According to official figures issued on Monday, the annual rate of inflation in Turkey rose to 78.6 percent in June, the highest level in 24 years, as President Recep Tayyip Erdogan’s unconventional economic policies continued to have an impact.
Turkish inflation hits two-decade high of 78.6%
However, unofficial figures released by Turkish experts indicated that prices were rising at a rate that was more than double that.
The official statistics office of Turkey announced the highest inflation rate since January 1998.
At the beginning of last year, inflation was 15.0 percent, and it was 73.5 percent in May.
On Friday, Nureddin Nebati, the economy minister, guaranteed that consumer prices would begin to decline in December.
He was quoted by Turkish media as stating, “I swear to you and to the president, we will witness a decline in inflation starting in December.”
In June, the cost of transportation increased by 123.4 percent, while the price of non-alcoholic beverages increased by 94%, according to the official data.
Erdogan ordered the central bank to implement many interest rate cuts last year that he claimed were necessary for his “new economic model,” which is when Turkey’s crisis began.
Despite an increase in consumer prices, the policy rate decreased.
However, the Turkish leader disagrees with mainstream economic theory and asserts that rising interest rates drive up prices.
According to economists, his strategy has made the global suffering brought on by the rise in food and energy prices as a result of Russia’s invasion of Ukraine worse.
concerns about the data
But more and more analysts are beginning to doubt Turkey’s official statistics.
Consumer prices increased by 175 percent in June, according to the ENAG organization of independent economists in Turkey, which released its monthly report on Monday.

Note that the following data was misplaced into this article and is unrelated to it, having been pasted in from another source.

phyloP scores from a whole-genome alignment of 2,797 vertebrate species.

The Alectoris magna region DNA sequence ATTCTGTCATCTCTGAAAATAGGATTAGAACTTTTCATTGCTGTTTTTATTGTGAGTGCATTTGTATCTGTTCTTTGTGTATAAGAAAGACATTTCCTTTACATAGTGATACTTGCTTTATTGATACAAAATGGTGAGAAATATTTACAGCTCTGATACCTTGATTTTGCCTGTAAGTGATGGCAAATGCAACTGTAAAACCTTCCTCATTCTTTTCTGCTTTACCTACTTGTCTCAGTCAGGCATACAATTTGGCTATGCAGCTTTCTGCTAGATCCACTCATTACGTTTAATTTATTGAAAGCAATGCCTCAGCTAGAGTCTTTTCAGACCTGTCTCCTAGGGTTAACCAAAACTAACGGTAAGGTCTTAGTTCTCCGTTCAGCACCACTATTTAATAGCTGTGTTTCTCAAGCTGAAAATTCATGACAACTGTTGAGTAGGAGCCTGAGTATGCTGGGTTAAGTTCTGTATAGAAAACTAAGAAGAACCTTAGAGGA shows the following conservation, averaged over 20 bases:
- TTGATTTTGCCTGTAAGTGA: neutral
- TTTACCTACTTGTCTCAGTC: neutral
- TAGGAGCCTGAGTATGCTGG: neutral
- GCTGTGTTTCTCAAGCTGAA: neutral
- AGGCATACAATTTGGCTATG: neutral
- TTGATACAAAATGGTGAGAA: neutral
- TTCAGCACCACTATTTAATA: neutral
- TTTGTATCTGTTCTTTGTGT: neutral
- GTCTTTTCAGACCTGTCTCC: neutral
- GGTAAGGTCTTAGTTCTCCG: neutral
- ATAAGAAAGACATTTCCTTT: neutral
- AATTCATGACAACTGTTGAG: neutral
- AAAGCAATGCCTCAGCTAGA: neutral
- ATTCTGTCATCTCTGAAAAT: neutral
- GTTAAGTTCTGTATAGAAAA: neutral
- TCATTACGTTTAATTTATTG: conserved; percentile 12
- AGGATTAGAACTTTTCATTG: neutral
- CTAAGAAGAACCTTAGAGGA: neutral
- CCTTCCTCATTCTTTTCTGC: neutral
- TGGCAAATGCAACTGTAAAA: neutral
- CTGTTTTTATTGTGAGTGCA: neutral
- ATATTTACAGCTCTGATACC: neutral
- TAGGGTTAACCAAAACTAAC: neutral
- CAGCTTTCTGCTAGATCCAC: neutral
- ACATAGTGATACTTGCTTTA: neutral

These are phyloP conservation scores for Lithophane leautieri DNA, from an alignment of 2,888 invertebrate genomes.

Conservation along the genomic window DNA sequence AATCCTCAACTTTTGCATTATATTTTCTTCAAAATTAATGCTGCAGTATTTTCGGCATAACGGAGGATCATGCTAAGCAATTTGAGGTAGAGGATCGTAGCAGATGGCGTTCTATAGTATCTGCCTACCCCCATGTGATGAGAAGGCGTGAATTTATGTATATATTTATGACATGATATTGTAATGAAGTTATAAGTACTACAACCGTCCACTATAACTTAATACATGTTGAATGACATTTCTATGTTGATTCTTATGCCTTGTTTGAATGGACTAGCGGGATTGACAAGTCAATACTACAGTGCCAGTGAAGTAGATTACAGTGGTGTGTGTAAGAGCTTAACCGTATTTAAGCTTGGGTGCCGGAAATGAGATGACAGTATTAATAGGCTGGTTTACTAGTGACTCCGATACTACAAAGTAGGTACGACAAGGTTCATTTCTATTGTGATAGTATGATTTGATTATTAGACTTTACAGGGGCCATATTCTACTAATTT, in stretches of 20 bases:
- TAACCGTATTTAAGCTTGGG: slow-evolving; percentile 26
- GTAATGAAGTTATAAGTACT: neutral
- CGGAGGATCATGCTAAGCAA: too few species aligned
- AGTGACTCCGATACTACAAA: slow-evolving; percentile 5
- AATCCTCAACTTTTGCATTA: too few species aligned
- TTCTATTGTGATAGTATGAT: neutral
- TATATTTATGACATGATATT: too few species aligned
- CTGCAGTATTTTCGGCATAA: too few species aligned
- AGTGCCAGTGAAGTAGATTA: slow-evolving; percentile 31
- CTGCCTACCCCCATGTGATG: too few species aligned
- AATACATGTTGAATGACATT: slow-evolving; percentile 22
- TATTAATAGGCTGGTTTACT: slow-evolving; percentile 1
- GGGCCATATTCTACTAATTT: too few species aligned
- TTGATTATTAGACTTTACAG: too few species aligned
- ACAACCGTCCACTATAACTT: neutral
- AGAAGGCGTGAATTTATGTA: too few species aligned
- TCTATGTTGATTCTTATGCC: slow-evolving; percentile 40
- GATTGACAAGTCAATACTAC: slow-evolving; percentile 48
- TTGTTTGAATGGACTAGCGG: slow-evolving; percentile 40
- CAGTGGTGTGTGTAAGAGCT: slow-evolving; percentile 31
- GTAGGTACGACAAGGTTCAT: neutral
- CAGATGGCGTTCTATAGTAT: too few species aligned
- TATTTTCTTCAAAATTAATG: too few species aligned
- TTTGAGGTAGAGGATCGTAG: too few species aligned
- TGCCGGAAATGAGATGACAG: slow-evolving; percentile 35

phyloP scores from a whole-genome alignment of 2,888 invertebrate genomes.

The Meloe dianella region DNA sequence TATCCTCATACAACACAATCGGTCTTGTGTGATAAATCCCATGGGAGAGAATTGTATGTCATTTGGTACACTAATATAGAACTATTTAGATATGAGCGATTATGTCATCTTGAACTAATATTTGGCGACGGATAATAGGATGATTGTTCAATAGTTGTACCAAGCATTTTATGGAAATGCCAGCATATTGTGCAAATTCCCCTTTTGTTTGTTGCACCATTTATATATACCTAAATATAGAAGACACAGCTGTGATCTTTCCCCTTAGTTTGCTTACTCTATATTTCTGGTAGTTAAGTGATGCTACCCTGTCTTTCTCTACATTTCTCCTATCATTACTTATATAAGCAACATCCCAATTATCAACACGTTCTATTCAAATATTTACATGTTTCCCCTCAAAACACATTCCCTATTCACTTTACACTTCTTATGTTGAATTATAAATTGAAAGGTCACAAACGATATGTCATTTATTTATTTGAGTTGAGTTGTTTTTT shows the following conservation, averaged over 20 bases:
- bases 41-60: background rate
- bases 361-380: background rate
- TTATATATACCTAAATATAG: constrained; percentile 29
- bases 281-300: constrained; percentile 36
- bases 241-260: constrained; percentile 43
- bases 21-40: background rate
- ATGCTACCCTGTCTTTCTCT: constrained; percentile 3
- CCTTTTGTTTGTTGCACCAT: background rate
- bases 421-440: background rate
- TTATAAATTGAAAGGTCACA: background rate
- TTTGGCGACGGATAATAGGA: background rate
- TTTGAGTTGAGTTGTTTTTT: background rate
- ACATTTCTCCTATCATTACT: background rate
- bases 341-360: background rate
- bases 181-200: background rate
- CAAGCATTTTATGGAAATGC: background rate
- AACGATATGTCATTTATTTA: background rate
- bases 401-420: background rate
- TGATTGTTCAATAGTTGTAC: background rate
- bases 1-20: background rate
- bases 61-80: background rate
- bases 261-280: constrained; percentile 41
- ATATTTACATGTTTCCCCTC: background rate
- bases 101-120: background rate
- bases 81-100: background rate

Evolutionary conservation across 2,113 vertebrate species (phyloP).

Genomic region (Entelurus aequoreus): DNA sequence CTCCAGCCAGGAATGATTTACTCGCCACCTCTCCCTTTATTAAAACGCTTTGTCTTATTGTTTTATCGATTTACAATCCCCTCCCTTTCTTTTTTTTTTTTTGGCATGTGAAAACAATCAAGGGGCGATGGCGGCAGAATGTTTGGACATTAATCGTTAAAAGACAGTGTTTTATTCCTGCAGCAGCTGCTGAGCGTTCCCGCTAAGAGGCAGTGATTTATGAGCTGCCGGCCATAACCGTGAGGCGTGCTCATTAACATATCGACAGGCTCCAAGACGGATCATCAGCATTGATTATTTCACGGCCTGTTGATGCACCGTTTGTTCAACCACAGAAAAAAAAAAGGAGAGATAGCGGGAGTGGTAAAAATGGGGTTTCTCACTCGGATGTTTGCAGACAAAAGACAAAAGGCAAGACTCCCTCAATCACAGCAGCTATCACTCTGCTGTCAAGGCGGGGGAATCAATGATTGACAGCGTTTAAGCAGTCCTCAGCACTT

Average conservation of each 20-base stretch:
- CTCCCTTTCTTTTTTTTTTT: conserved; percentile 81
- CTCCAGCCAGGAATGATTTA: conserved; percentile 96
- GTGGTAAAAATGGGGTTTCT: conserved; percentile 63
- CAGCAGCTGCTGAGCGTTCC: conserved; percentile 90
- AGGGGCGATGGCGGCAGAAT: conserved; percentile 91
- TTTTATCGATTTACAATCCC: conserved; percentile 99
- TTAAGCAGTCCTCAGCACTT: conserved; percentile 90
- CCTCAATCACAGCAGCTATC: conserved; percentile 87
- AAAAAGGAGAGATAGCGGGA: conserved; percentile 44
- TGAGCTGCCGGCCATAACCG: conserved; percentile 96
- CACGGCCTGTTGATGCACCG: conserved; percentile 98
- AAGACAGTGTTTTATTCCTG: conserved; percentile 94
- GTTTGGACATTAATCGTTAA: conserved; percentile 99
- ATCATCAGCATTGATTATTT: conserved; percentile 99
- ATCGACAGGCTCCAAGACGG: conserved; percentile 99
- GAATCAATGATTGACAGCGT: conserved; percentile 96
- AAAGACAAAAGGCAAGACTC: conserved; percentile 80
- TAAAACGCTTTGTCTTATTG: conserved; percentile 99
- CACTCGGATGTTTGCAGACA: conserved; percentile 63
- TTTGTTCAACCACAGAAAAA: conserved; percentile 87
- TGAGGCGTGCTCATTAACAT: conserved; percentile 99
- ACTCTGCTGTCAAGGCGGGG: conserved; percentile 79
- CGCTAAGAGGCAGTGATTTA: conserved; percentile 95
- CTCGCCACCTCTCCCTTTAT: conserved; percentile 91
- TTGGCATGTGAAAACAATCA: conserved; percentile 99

According to ENAG, the increase in prices since the year’s beginning has been 71.4 percent.
The largest city in Turkey, Istanbul, has a 94 percent annual rate of inflation, according to the chamber of business there.
No longer does anyone genuinely believe official Turkish data, according to Timothy Ash, economist at BlueBay Asset Management.
There is no hope for even a remotely plausible policy solution.
For the second time in a year, Turkey significantly increased the minimum wage on Friday to lessen the financial impact on households before the general election of 2019.
The nominal minimum salary has increased by almost twice as much since the end of last year with the increase in net monthly take-home pay to 5,500 liras ($330).
In late December, it was 2,826 liras, and in January, it was 4,253 liras.
Economists caution that raising the pay of a sizable portion of the population will cause inflation and should be accompanied by increases in interest rates or other spending restrictions.
According to official statistics, more than 40% of Turks were employed at minimum wage at the beginning of the year.